Star Wars: The Force Awakens has been a monumental hit. On the opening weekend, it made movie history bringing in $238 million dollars in the United States alone. After 12 days, it had brought in $1 billion dollars. What a phenomenal success. Many find it a “must-see” movie. The Economist had a leading article, “Star Wars, Disney and Myth-making.” Here are a few excerpts:
“In uncertain times, when governments and military might seem unable to keep people safe or stay honest, audiences take comfort in the idea of superheroes who ride to the rescue. Modern myths also have the power to unify people across generations, social groups and cultures, creating frameworks of shared references even as other forms of media consumption become ever more fragmented. Ultimately, however, these modern myths are so compelling because they tap primordial human urges—for refuge, redemption, and harmony.”
The writer of the article is trying to explain why the movie is so compelling. What draws people to see a movie that is all myth? Clearly some deep human desires are being met. The Economist article mentions the “primordial human urges of refuge, redemption, and harmony.”
Reading the article, I couldn’t help but think of how the Gospel of Jesus Christ answers these universal desires of “refuge, redemption, and harmony.” At the beginning of 2016, none of us would be so foolish as to predict how things will be at the end of this year. We live in a very unsafe and uncertain world. Factors over which we have little or no control impact us profoundly.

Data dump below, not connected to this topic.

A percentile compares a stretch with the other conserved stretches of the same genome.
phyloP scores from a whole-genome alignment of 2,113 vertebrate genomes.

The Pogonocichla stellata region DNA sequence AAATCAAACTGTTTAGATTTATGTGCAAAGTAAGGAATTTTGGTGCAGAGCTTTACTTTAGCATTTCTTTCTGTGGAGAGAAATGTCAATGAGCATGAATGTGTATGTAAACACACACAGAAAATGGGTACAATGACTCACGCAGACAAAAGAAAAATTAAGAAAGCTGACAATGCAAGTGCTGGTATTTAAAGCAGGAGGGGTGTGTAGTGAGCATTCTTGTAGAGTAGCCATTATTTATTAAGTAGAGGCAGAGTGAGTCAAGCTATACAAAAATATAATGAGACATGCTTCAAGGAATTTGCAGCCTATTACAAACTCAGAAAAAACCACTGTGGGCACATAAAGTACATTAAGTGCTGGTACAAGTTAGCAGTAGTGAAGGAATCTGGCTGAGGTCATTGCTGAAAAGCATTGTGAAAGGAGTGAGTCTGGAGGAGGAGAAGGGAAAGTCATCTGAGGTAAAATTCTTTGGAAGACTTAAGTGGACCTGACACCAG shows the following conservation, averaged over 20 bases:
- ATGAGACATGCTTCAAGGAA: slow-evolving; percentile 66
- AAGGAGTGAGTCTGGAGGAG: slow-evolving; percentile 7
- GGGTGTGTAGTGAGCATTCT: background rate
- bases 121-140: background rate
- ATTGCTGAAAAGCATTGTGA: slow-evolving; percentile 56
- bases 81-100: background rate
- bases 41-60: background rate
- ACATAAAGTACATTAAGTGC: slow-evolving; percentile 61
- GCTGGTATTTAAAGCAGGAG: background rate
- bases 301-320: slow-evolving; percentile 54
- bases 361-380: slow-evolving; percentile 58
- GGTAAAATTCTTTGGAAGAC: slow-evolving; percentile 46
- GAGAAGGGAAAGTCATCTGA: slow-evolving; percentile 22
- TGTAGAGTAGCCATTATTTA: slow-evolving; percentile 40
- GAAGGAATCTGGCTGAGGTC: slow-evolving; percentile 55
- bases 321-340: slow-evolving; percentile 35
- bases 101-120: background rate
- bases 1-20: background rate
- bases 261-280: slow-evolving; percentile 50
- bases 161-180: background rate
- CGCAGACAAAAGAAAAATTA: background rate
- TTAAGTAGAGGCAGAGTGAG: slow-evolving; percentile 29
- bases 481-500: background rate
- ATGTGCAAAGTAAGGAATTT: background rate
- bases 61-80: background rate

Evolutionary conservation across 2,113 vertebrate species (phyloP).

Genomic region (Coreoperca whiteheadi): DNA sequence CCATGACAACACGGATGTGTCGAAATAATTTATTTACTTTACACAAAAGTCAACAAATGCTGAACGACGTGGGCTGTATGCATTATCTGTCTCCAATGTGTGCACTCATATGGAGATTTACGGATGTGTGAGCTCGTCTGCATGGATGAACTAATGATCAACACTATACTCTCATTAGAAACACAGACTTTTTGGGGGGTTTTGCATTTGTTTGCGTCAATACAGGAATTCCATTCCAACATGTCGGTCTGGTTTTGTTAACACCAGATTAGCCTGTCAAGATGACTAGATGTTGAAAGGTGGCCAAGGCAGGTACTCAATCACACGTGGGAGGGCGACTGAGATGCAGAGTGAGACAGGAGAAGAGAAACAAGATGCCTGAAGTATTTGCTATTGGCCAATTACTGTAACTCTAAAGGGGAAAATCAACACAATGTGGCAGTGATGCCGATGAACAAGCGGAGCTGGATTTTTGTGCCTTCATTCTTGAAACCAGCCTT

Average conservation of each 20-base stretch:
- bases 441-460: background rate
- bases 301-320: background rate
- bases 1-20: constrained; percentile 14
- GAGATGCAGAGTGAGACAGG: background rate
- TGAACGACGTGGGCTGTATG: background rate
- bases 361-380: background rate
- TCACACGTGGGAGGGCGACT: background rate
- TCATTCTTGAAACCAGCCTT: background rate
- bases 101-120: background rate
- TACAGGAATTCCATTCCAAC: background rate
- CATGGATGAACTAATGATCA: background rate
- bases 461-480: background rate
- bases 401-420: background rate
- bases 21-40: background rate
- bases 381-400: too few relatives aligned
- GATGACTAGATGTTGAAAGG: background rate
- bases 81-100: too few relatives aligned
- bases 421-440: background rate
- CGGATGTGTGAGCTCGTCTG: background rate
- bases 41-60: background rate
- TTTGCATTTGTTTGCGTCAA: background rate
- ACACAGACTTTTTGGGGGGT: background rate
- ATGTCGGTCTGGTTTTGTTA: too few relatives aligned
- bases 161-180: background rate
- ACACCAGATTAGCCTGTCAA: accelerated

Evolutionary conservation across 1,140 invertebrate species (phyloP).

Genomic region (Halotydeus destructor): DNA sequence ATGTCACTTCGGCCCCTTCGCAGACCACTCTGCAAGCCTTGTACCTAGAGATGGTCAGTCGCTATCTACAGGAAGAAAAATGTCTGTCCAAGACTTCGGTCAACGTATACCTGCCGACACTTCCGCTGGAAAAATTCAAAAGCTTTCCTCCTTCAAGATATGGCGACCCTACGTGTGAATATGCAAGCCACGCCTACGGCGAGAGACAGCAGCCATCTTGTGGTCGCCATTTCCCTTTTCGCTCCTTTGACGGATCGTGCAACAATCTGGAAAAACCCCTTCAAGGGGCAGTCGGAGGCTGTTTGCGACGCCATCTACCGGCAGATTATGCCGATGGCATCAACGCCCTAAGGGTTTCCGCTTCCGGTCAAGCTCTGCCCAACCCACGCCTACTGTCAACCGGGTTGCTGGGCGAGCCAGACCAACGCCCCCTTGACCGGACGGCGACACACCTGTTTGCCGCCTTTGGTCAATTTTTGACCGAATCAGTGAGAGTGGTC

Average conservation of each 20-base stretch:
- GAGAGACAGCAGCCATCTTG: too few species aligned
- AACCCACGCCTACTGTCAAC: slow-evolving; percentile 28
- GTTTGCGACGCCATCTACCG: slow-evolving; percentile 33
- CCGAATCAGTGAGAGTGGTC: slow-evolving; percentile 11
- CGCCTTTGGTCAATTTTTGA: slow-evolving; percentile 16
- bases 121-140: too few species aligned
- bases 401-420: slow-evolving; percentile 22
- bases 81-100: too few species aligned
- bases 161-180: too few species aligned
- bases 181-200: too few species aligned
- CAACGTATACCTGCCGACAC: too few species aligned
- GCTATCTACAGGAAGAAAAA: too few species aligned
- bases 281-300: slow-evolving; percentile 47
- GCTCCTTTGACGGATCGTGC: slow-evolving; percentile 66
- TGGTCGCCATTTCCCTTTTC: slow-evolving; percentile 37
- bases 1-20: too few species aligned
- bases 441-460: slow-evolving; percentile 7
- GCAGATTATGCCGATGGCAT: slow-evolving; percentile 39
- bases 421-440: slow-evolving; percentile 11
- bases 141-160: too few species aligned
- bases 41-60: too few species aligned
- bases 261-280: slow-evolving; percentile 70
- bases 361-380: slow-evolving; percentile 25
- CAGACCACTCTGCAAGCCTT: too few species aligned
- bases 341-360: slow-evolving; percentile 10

Where do you go for “refuge?” What do you do when your world seems to be collapsing around you? The Psalmist said he would not fear “though the world gives way” as “God is our refuge and strength, a very present help in trouble” (Psalm 46). In the difficult situations of life, we are encouraged to be still and know that the Lord is God.
Similarly, we all need “redemption.” We mess up and don’t even keep our own resolutions, far less live a life according to God’s standards. This, again, brings us to the Gospel of Jesus Christ. In great love, God sent His Son, Jesus Christ, so that we would be “redeemed” and forgiven through trusting in Jesus Christ who died for our sins and rose again. Here is true freedom and “redemption.”
All of us also long for “harmony” – a world where there are no wars; cities where there is no violence; homes where everyone lives at peace. Is such “harmony” possible?
I believe this “harmony” begins through knowing Jesus Christ who is the Prince of Peace. One future day “they shall beat their swords into plowshares” and “neither shall they learn war anymore.” Jesus Christ shall reign as King of kings and Lord of lords. So enjoy the movie, but also take time to reflect on where you go for “refuge, redemption, and harmony.”
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